Four years after Pfeiffer, the Supreme Court returned to this issue in Perini. In that case, a workman, Churchill, was employed in the construction of a sewage treatment plant that extended over the Hudson River. He was injured on the deck of a cargo barge where he was supervising operations. The Court found no congressional intent in the 1972 Amendments to withdraw LHWCA coverage from workmen covered by the Act before 1972. The Court held that when a worker is injured on the actual navigable waters in the course of his employment on these waters, he satisfies the status requirement, assuming that the other requirements of the LHWCA are met. 459 U.S. at 324 & n. 33, 103 S.Ct. at 651 & n. 33. The Court expressed no opinion on whether LHWCA coverage extends to a worker "injured while transiently or fortuitously upon actual navigable waters or to a land-based worker injured on land who then falls into

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actual navigable waters." Id. at 324 n. 34, 103 S.Ct. at 651 n. 34.

The Perini Court discussed three of its pre-1972 cases to illustrate the scope of the Act's coverage before the amendments were adopted. See id. at...

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  • Paul v. All Alaskan Seafoods, Inc., No. 45388-2-I.
    • United States
    • Court of Appeals of Washington
    • May 29, 2001
    ...hampered and impeded"). In response, Congress passed the Longshore and Harbor Workers' Compensation Act. See Bienvenu v. Texaco, Inc., 164 F.3d 901, 903 (5th Cir.1999). 68. Narte, 2000 WL 237923 at *4 (citations omitted). 69. See David W. Robertson, Court Awarded Attorneys' Fees in Maritime......
  • Paul v. All Alaskan Seafoods, Inc., No. 45388-2-I.
    • United States
    • Court of Appeals of Washington
    • May 29, 2001
    ...hampered and impeded"). In response, Congress passed the Longshore and Harbor Workers' Compensation Act. See Bienvenu v. Texaco, Inc., 164 F.3d 901, 903 (5th Cir.1999). 68. Narte, 2000 WL 237923 at *4 (citations omitted). 69. See David W. Robertson, Court-Awarded Attorneys' Fees in Maritime......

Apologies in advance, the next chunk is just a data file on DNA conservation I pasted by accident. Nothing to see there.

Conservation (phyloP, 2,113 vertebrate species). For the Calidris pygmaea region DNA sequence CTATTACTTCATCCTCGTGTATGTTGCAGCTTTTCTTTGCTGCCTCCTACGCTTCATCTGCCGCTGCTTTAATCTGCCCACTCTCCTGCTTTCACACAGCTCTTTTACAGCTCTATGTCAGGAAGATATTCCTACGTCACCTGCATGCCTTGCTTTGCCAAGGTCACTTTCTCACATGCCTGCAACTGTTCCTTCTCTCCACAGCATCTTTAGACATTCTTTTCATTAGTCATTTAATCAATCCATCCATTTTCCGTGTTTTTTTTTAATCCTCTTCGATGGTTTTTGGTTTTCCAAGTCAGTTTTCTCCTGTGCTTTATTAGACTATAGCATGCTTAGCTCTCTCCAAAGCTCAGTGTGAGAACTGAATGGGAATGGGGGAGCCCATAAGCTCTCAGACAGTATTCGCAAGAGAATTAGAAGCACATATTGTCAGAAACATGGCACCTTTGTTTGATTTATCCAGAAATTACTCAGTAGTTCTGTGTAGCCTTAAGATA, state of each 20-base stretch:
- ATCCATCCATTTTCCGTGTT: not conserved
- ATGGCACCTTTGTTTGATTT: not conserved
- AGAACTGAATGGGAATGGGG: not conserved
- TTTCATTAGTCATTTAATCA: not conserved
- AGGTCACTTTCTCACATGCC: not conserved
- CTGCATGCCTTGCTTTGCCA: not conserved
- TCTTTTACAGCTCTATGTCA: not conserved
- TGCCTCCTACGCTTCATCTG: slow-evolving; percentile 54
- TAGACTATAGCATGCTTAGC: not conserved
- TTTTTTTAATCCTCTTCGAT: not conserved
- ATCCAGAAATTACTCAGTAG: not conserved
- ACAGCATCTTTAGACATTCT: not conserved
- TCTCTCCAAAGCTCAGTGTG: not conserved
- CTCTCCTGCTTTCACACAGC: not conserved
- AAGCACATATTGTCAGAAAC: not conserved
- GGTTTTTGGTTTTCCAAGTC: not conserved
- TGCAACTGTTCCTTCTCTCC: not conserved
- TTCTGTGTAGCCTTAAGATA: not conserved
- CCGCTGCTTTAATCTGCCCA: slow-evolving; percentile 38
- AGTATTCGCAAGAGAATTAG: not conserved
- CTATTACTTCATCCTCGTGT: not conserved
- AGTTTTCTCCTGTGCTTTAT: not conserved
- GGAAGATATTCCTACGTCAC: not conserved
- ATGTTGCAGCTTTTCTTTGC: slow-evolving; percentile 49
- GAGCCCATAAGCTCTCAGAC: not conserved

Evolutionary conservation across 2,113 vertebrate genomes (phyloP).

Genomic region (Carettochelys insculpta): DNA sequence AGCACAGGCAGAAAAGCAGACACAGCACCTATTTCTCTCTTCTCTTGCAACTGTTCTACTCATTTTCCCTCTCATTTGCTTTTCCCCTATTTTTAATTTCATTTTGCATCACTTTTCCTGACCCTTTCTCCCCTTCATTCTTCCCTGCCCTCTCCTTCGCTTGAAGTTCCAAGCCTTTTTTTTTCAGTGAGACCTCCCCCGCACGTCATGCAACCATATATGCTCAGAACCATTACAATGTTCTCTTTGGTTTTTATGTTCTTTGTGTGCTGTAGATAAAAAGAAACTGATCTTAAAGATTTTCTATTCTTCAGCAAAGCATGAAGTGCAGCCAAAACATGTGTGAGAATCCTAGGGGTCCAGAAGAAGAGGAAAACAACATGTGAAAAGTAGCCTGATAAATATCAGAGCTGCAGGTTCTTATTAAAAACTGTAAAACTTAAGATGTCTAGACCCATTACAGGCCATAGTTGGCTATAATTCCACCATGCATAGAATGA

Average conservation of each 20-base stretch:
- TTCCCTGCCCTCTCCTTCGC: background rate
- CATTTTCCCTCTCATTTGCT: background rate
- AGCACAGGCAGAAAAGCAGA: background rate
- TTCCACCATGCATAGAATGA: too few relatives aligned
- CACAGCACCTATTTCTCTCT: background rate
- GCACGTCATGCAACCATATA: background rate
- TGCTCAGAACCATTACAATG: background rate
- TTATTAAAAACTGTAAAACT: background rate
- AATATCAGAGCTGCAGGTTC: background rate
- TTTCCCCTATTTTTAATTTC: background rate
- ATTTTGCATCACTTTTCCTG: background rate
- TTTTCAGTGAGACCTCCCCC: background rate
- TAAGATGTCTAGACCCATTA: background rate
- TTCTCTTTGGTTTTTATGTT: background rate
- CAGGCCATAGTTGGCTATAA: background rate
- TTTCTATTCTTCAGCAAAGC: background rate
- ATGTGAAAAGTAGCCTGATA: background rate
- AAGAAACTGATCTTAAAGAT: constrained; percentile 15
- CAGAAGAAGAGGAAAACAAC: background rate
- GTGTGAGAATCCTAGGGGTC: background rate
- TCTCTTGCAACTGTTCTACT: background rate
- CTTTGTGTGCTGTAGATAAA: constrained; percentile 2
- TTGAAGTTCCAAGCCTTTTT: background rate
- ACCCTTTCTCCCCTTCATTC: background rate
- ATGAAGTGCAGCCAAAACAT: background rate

• Durando v. City of New York, 33753/08
    • United States
    • United States State Supreme Court (New York)
    • December 5, 2011
    ..."fortuitously" present on the Chemical Pioneer - an apparent judicial limitation on coverage under the LHWCA (see Bienvenu v Texaco, Inc., 164 F3d 901, 907-909 [5th Cir 1999]). Even if some further showing with respect to the maritime employment element was required, the fact that plaintiff......
  • Lockheed Martin Corp. v. Morganti, Docket No. 04-0500-AG.
    • United States
    • United States Courts of Appeals. United States Court of Appeals (2nd Circuit)
    • June 24, 2005
    ...on navigable waters, and was thus outside the coverage of the Act under the Fifth Circuit's holding in Bienvenu v. Texaco, Inc., 164 F.3d 901, 909 (5th Cir.1999); and 3) Morganti's job was "data processing" and thus specifically excluded from coverage under Section 2(3)(A) of the Act. The A......
  • Request a trial to view additional results
60 cases
  • Paul v. All Alaskan Seafoods, Inc., No. 45388-2-I.
    • United States
    • Court of Appeals of Washington
    • May 29, 2001
    ...hampered and impeded"). In response, Congress passed the Longshore and Harbor Workers' Compensation Act. See Bienvenu v. Texaco, Inc., 164 F.3d 901, 903 (5th Cir.1999). 68. Narte, 2000 WL 237923 at *4 (citations omitted). 69. See David W. Robertson, Court Awarded Attorneys' Fees in Maritime......
  • Paul v. All Alaskan Seafoods, Inc., No. 45388-2-I.
    • United States
    • Court of Appeals of Washington
    • May 29, 2001
    ...hampered and impeded"). In response, Congress passed the Longshore and Harbor Workers' Compensation Act. See Bienvenu v. Texaco, Inc., 164 F.3d 901, 903 (5th Cir.1999). 68. Narte, 2000 WL 237923 at *4 (citations omitted). 69. See David W. Robertson, Court-Awarded Attorneys' Fees in Maritime......
  • Durando v. City of New York, 33753/08
    • United States
    • United States State Supreme Court (New York)
    • December 5, 2011
    ..."fortuitously" present on the Chemical Pioneer - an apparent judicial limitation on coverage under the LHWCA (see Bienvenu v Texaco, Inc., 164 F3d 901, 907-909 [5th Cir 1999]). Even if some further showing with respect to the maritime employment element was required, the fact that plaintiff......
  • Lockheed Martin Corp. v. Morganti, Docket No. 04-0500-AG.
    • United States
    • United States Courts of Appeals. United States Court of Appeals (2nd Circuit)
    • June 24, 2005
    ...on navigable waters, and was thus outside the coverage of the Act under the Fifth Circuit's holding in Bienvenu v. Texaco, Inc., 164 F.3d 901, 909 (5th Cir.1999); and 3) Morganti's job was "data processing" and thus specifically excluded from coverage under Section 2(3)(A) of the Act. The A......
  • Request a trial to view additional results